Re: [PATCH] mm/hotplug: Only respect mem= parameter during boot stage
From: Baoquan He
Date: Wed Dec 11 2019 - 08:20:28 EST
On 12/10/19 at 03:19pm, Michal Hocko wrote:
> On Tue 10-12-19 22:05:34, Baoquan He wrote:
> > On 12/10/19 at 02:32pm, Michal Hocko wrote:
> > > On Tue 10-12-19 20:55:57, Baoquan He wrote:
> > > [...]
> > > > Btw, as you said at above, I am confused by the '[KNL,BOOT]', what does
> > > > the 'BOOT' mean in the documentation of 'mem='? I checked all parameters
> > > > with 'BOOT', still don't get it clearly.
> > >
> > > This is a good question indeed. I have checked closer and this is what
> > > documentation says
> > > Documentation/admin-guide/kernel-parameters.rst
> > > "
> > > BOOT Is a boot loader parameter.
> > >
> > > Parameters denoted with BOOT are actually interpreted by the boot
> > > loader, and have no meaning to the kernel directly.
> > > "
> > >
> > > and that really doesn't fit, right? So I went to check the full history
> > > git tree just to get to 2.4.0-test5 and no explanation whatsoever.
> > > Fun, isn't it? ;)
> > Yeah, very interesting. Finally I got their original purpose from
> > Documentation/x86/boot.rst.
> > Special Command Line Options
> > ============================
> > If the command line provided by the boot loader is entered by the
> > user, the user may expect the following command line options to work.
> > They should normally not be deleted from the kernel command line even
> > though not all of them are actually meaningful to the kernel. Boot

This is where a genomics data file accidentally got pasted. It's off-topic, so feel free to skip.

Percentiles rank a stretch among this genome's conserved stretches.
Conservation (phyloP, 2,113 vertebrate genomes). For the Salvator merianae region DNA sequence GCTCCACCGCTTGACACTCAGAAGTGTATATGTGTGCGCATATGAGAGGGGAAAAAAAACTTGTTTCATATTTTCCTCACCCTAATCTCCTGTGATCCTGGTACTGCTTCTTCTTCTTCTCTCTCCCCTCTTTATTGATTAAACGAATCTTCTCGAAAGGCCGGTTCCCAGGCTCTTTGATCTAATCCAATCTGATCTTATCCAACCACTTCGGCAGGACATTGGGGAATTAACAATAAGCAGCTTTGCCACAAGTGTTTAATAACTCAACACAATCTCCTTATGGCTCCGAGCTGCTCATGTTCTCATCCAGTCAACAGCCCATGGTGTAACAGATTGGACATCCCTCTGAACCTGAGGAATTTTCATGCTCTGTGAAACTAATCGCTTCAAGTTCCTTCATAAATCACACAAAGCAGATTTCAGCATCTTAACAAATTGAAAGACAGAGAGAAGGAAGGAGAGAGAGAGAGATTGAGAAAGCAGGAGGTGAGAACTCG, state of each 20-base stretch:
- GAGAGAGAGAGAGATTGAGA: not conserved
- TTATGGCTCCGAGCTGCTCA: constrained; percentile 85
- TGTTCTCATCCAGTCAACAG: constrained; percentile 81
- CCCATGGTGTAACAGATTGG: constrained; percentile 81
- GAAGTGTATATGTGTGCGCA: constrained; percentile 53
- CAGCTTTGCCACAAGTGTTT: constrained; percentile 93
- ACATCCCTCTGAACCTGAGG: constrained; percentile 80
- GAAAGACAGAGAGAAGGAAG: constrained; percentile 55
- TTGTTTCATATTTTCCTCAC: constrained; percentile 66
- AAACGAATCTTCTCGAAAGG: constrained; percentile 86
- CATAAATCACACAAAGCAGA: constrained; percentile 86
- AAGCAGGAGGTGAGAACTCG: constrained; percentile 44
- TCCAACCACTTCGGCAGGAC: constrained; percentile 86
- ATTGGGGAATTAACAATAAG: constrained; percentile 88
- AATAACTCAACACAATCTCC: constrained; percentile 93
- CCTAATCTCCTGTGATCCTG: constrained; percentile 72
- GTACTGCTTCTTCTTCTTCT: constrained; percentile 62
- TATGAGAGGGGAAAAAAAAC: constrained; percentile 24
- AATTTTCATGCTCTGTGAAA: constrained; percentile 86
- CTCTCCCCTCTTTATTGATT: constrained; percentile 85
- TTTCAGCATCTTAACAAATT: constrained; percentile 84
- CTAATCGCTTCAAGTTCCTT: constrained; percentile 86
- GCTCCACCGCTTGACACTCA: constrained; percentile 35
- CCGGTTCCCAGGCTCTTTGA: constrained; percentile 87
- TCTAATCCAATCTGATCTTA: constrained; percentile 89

> > loader authors who need additional command line options for the boot
> > loader itself should get them registered in
> > Documentation/admin-guide/kernel-parameters.rst to make sure they will not
> > conflict with actual kernel options now or in the future.
> > ...
> > So here, [KNL,BOOT], KNL means it's used for kernel, BOOT means it's
> > needed by boot loader.
> OK, that clarifies this a bit. Thanks for referencing to it!
> That should explain how the behavior is not boot time restricted at all
> and the current implementation is actually correct. So a change to it
> should clearly state the new usecase as we have already discussed. In
> case there are bootloaders which really rely on the original strict
> meaning then we should be able to compare cost/benfits of those two
Sounds reasonable to me. From the current parameters for x86, it only
impact the bootloader during boot-time, e.g 'mem= ' says bootloader need
this to place initrd. It might not give the trouble, anyway, we will
Just a little more, we have test case for memory hotplug which only test
the DIMM added after boot. And the old 'mem= ' implementation in x86
only erazes memory regions above 'mem= ' in e820 table. That is why the
behaviour change immediately gave me a surprise when I noticed people
back ported Jurgen's patch to our distros.
So glad to see all is clear, thanks.